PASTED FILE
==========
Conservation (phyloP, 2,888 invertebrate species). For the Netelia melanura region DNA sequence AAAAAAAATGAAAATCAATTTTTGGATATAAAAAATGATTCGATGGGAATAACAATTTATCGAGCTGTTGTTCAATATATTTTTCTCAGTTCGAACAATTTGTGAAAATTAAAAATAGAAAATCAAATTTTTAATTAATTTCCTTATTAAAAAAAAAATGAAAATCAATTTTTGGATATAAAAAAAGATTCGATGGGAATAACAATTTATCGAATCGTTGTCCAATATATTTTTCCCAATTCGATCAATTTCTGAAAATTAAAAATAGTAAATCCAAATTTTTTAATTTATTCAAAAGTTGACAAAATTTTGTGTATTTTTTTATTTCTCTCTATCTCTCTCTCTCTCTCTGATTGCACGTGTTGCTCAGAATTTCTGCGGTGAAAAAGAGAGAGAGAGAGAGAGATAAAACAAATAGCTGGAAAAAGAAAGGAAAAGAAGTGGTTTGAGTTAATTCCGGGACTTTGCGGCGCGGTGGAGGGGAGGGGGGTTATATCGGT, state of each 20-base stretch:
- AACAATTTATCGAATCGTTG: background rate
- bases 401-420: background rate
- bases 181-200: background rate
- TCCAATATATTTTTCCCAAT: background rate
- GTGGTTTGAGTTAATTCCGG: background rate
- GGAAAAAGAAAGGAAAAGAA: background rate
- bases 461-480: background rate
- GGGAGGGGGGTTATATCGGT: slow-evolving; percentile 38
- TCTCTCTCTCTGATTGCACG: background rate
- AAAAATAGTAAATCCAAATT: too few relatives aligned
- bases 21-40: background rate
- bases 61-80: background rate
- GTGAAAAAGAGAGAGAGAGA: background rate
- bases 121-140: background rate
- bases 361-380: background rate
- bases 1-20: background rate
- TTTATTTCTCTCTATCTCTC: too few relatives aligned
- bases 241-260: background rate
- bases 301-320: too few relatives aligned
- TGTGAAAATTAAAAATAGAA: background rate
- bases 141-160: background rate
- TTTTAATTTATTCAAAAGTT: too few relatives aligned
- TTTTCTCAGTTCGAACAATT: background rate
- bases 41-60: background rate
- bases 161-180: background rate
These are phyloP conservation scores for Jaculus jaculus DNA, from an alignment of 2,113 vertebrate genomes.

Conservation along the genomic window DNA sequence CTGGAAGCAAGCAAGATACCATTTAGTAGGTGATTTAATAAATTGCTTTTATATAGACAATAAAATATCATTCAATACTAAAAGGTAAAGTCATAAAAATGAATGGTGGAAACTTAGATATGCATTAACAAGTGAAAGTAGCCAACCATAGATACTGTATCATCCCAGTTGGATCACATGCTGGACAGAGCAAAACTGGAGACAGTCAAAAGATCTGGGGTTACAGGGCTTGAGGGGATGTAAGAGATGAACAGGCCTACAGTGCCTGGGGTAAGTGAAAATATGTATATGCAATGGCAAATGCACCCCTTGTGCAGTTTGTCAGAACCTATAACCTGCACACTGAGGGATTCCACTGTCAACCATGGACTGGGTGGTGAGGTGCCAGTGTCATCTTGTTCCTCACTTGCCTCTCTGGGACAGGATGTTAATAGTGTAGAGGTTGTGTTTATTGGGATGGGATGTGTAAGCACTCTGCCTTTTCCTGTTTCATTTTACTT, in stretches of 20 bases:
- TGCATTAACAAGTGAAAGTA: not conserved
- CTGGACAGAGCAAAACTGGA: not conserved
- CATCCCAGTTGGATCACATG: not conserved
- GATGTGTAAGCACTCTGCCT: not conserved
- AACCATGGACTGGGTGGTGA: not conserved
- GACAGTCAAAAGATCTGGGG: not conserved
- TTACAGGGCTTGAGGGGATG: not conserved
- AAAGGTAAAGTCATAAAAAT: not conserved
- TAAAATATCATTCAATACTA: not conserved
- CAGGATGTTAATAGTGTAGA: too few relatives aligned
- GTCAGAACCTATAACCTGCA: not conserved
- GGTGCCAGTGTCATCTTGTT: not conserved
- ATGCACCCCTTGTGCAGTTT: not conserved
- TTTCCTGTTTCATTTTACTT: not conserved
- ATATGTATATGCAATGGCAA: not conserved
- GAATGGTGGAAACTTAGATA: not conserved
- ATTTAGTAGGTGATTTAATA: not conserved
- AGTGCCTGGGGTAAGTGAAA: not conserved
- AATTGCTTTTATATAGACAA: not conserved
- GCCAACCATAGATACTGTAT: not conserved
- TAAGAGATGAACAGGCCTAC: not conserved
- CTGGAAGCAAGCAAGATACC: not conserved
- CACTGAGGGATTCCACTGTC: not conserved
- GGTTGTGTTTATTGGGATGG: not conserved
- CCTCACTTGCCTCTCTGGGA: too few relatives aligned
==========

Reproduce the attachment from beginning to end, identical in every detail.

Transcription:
Conservation (phyloP, 2,888 invertebrate species). For the Netelia melanura region DNA sequence AAAAAAAATGAAAATCAATTTTTGGATATAAAAAATGATTCGATGGGAATAACAATTTATCGAGCTGTTGTTCAATATATTTTTCTCAGTTCGAACAATTTGTGAAAATTAAAAATAGAAAATCAAATTTTTAATTAATTTCCTTATTAAAAAAAAAATGAAAATCAATTTTTGGATATAAAAAAAGATTCGATGGGAATAACAATTTATCGAATCGTTGTCCAATATATTTTTCCCAATTCGATCAATTTCTGAAAATTAAAAATAGTAAATCCAAATTTTTTAATTTATTCAAAAGTTGACAAAATTTTGTGTATTTTTTTATTTCTCTCTATCTCTCTCTCTCTCTCTGATTGCACGTGTTGCTCAGAATTTCTGCGGTGAAAAAGAGAGAGAGAGAGAGAGATAAAACAAATAGCTGGAAAAAGAAAGGAAAAGAAGTGGTTTGAGTTAATTCCGGGACTTTGCGGCGCGGTGGAGGGGAGGGGGGTTATATCGGT, state of each 20-base stretch:
- AACAATTTATCGAATCGTTG: background rate
- bases 401-420: background rate
- bases 181-200: background rate
- TCCAATATATTTTTCCCAAT: background rate
- GTGGTTTGAGTTAATTCCGG: background rate
- GGAAAAAGAAAGGAAAAGAA: background rate
- bases 461-480: background rate
- GGGAGGGGGGTTATATCGGT: slow-evolving; percentile 38
- TCTCTCTCTCTGATTGCACG: background rate
- AAAAATAGTAAATCCAAATT: too few relatives aligned
- bases 21-40: background rate
- bases 61-80: background rate
- GTGAAAAAGAGAGAGAGAGA: background rate
- bases 121-140: background rate
- bases 361-380: background rate
- bases 1-20: background rate
- TTTATTTCTCTCTATCTCTC: too few relatives aligned
- bases 241-260: background rate
- bases 301-320: too few relatives aligned
- TGTGAAAATTAAAAATAGAA: background rate
- bases 141-160: background rate
- TTTTAATTTATTCAAAAGTT: too few relatives aligned
- TTTTCTCAGTTCGAACAATT: background rate
- bases 41-60: background rate
- bases 161-180: background rate
These are phyloP conservation scores for Jaculus jaculus DNA, from an alignment of 2,113 vertebrate genomes.

Conservation along the genomic window DNA sequence CTGGAAGCAAGCAAGATACCATTTAGTAGGTGATTTAATAAATTGCTTTTATATAGACAATAAAATATCATTCAATACTAAAAGGTAAAGTCATAAAAATGAATGGTGGAAACTTAGATATGCATTAACAAGTGAAAGTAGCCAACCATAGATACTGTATCATCCCAGTTGGATCACATGCTGGACAGAGCAAAACTGGAGACAGTCAAAAGATCTGGGGTTACAGGGCTTGAGGGGATGTAAGAGATGAACAGGCCTACAGTGCCTGGGGTAAGTGAAAATATGTATATGCAATGGCAAATGCACCCCTTGTGCAGTTTGTCAGAACCTATAACCTGCACACTGAGGGATTCCACTGTCAACCATGGACTGGGTGGTGAGGTGCCAGTGTCATCTTGTTCCTCACTTGCCTCTCTGGGACAGGATGTTAATAGTGTAGAGGTTGTGTTTATTGGGATGGGATGTGTAAGCACTCTGCCTTTTCCTGTTTCATTTTACTT, in stretches of 20 bases:
- TGCATTAACAAGTGAAAGTA: not conserved
- CTGGACAGAGCAAAACTGGA: not conserved
- CATCCCAGTTGGATCACATG: not conserved
- GATGTGTAAGCACTCTGCCT: not conserved
- AACCATGGACTGGGTGGTGA: not conserved
- GACAGTCAAAAGATCTGGGG: not conserved
- TTACAGGGCTTGAGGGGATG: not conserved
- AAAGGTAAAGTCATAAAAAT: not conserved
- TAAAATATCATTCAATACTA: not conserved
- CAGGATGTTAATAGTGTAGA: too few relatives aligned
- GTCAGAACCTATAACCTGCA: not conserved
- GGTGCCAGTGTCATCTTGTT: not conserved
- ATGCACCCCTTGTGCAGTTT: not conserved
- TTTCCTGTTTCATTTTACTT: not conserved
- ATATGTATATGCAATGGCAA: not conserved
- GAATGGTGGAAACTTAGATA: not conserved
- ATTTAGTAGGTGATTTAATA: not conserved
- AGTGCCTGGGGTAAGTGAAA: not conserved
- AATTGCTTTTATATAGACAA: not conserved
- GCCAACCATAGATACTGTAT: not conserved
- TAAGAGATGAACAGGCCTAC: not conserved
- CTGGAAGCAAGCAAGATACC: not conserved
- CACTGAGGGATTCCACTGTC: not conserved
- GGTTGTGTTTATTGGGATGG: not conserved
- CCTCACTTGCCTCTCTGGGA: too few relatives aligned